No matter how much a faith has been ground into your identity from birth, how is it that despite being told that Revelation 8 and its attendant apocalypse and the Second Coming of Christ would happen in the year 2000, you still have respect for your religion when that event doesn't happen? Indeed, how could you have respect for your religion for wanting it and its carnage to happen in the first place? I guess the answer is vanity, that irrepressible shepherd of all human behaviour: in this context, vanity whistles for the devoted to come and die and go to paradise, to sit among the angels as one of God's courtiers. The ultimate power trip, and Christianity's tasty bribe for earthlings proud and ambitious enough to map a career path for eternity. Or is the vanity less strident? As in Philip Larkin's elegant poemFaith Healing', where supplicants blubber ... thinking a voice / At last calls them alone, that hands have come / To lift and lighten ...

Levin publishes diary entries that at times evoke an erotic, if again masochistic, relationship with her Christ. He has smitten her to the point of obliterating her self-worth. These passages of the book set up perfectly her disturbing portraits of Hillsong women as second-class citizens within the church structure. Buffed sex-bombs whose job it is to stand by their men above all other duties: "I'm in love with Jesus again," Levin writes. "I'm ready to die for him, I really mean that, I don't value my life. I want God to be pleased with me."

Change Jesus to Allah and such sentiments could be out of an Islamic terrorist handbook. Ironic that such death-wishing words come from a devotee of a church with links to the federal government, whose leader and treasurer are rightly quick to denounce religious fanaticism, though they tend to concentrate solely on the Islamic kind. Both have given supportive speeches to the Hillsong congregation.

Two years ago I attended, for journalistic purposes, a Pentecostal service at Storey Hall in Melbourne. The congregation was a youngish crowd of 1500 saved souls, early to late twenties, beautiful, orthodontised white smiles. They fisted the air to the beat of rock 'n' roll lite, with lyrics along the lines of "Go Jesus / You're number one / Earth and sky, yo!" No hushed contemplation and monkish chanting of a prayer. It was an hour-long party, a clubbing session where they gave it up for DJ Jesus. Middle-aged men with gelled, spike-cropped hair and pop-star microphone technique: hold with two hands to yell the loud Amen bits, then rest the mesh end against the lips for the quieter, ballad-like parts about how they used to drink and take drugs and lie down with many women, but Jesus said to them, "Dude, like, what are you doing with your life? Like, get with it, dude. I'm your saviour. Like, take my advice. Clean up or cash out. Cool?" The crowd swore themselves to live for Christ the "so awesome" one.

Later I interviewed an Anglican clergyman and sociologist, Professor Gary Bouma, about Pentecostalism. I said I thought the Storey Hall service was laughably shallow - just kitsch Heaventainment born of the wilful philistinism of America's strong-arm Right. Not about God or Christ at all, but just another commodity or gadget to add to a want-it-all existence: mobile phone, iPod, hair-straightener, an afterlife. "Who cares?" he said. "Who says it's got to have intellectual depth? That's the old-style religion's judgement of a new-style religion." Maybe a few of the new-stylers will go on to learn more about 2000 years of complex Christian history, theological interpretation, conflict, lore, he suggested. The Baptist preacher and head of World Vision Australia, the Reverend Tim Costello, told me much the same.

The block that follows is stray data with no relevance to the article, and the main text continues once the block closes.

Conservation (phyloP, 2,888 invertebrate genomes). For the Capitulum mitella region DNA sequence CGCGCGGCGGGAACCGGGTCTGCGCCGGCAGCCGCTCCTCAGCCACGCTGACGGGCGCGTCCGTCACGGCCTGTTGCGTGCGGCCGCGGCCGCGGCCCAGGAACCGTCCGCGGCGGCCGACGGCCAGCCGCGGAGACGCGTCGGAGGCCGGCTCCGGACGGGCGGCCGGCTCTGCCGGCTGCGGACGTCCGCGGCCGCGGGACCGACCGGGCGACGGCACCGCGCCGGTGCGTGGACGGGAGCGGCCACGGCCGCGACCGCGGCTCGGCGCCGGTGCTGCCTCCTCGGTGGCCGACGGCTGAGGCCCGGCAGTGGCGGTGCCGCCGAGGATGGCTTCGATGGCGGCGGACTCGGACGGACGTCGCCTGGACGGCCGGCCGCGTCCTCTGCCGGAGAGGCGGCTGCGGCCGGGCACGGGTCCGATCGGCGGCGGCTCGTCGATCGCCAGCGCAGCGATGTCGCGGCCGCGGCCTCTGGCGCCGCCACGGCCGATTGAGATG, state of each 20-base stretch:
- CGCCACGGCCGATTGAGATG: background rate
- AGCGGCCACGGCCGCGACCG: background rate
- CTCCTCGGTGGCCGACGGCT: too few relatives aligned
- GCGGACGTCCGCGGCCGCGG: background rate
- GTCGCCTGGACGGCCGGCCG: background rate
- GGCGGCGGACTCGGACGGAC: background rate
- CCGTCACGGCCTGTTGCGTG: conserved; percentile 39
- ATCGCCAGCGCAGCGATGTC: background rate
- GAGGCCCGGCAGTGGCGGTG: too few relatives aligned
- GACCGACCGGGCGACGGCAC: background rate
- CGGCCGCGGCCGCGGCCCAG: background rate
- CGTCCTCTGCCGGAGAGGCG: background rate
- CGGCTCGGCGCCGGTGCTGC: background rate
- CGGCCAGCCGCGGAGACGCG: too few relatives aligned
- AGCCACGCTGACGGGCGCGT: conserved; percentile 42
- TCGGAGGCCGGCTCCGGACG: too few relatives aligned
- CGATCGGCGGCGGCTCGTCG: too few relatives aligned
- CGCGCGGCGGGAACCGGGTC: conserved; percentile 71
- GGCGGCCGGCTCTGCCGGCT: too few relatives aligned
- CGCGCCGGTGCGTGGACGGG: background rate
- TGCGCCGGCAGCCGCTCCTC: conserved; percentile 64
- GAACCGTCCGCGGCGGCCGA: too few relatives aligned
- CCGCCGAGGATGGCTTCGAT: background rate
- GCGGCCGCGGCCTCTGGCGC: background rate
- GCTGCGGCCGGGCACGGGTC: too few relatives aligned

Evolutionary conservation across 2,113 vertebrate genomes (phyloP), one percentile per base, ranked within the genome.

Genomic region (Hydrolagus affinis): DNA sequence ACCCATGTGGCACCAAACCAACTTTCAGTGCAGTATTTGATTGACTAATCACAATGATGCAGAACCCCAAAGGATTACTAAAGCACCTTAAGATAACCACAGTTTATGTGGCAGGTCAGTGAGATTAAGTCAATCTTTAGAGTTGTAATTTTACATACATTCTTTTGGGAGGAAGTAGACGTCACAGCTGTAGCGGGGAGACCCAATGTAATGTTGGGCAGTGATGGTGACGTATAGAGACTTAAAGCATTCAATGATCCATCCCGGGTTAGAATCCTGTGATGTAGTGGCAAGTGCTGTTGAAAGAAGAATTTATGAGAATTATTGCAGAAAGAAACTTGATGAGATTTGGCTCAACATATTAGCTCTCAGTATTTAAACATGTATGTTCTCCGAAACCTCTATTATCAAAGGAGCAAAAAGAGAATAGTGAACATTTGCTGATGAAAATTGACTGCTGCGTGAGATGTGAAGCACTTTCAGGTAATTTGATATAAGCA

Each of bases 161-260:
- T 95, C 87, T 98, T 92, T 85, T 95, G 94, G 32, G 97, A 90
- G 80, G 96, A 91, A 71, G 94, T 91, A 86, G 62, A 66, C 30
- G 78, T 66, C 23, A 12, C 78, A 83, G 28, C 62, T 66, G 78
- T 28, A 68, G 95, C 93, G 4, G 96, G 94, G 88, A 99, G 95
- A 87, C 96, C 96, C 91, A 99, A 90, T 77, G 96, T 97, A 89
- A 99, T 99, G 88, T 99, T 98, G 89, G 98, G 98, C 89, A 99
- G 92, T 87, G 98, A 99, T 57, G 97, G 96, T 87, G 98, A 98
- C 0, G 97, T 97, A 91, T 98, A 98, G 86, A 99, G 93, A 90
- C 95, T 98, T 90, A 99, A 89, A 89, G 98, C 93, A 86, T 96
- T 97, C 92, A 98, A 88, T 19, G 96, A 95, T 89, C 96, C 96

Yeah, and priests might fly, dude. People in Glass Houses was meant to be published by Allen & Unwin but the company let it go. This made me read the book anticipating perfidy and scandal in its pages, allegations that Hillsong is merely the organisational equivalent of Molière's Tartuffe, a fake prophet simply out for profit. Not so. Not in this book. Levin reminds us that Frank Houston, Brian's late father who himself was a preacher, was a self-confessed paedophile. But that's hardly news. It's been on the public record for years. Brian Houston and his pastors are portrayed as firm believers in their Lord.

It's the way they use their power over individuals, and the ethics of their business structure, that Levin questions. She argues that Hillsong is like a cult, and its teaching processes manipulative to the point of brainwashing. She claims that there is a "huge rate of suicide and attempted suicide in fundamentalist churches all around the world". She provides no fatality figures. She claims the average duration of church membership is only two years. Again, no evidence. My Encarta World Dictionary gives several definitions of ‘cult', including "a group of people who share religious or spiritual beliefs", and "excessive adulation for a person". All religions are cults, in that case. And that's not their only commonality. They've always teamed up to proselytise the flock towards virulent homophobia. Hillsong is no different, going by Levin.

I suppose the section of People in Glass Houses that readers will most relish will be that concerning Hillsong's business affairs. Pentecostal churches are money bags. Levin doesn't like their ethics: the salary-sacrifice packages of the pastors which, she implies, exploit the welfare system; the way government funding for Hillsong projects is allocated in-house; the tax concessions; the Houstons' private finances. Prosperity Theology is not necessarily Probity Theology, she contends.

Whether Catholic, Jewish, Muslim or Methodist, you name it, faith's children have contributed invaluably to literature by recounting their escape from oppressive God-fearing cultivation. This book is far from Joyce's Portrait of the Artist as a Young Man or Jeanette Winterson's Oranges Are Not the Only Fruit. Very far indeed. But given Pentecostalism's increasing popularity among Australians needy of religion, and the political kudos Hillsong appears to have from the government, it's as good a document as any to exercise your worry.

Craig Sherborne

Craig Sherborne is the author of the highly acclaimed memoir Hoi Polloi, and its sequel Muck, which won the Queensland Literary Award for Non-Fiction. He has written two volumes of poetry, Bullion and Necessary Evil, and two novels, The Amateur Science of Love and Tree Palace.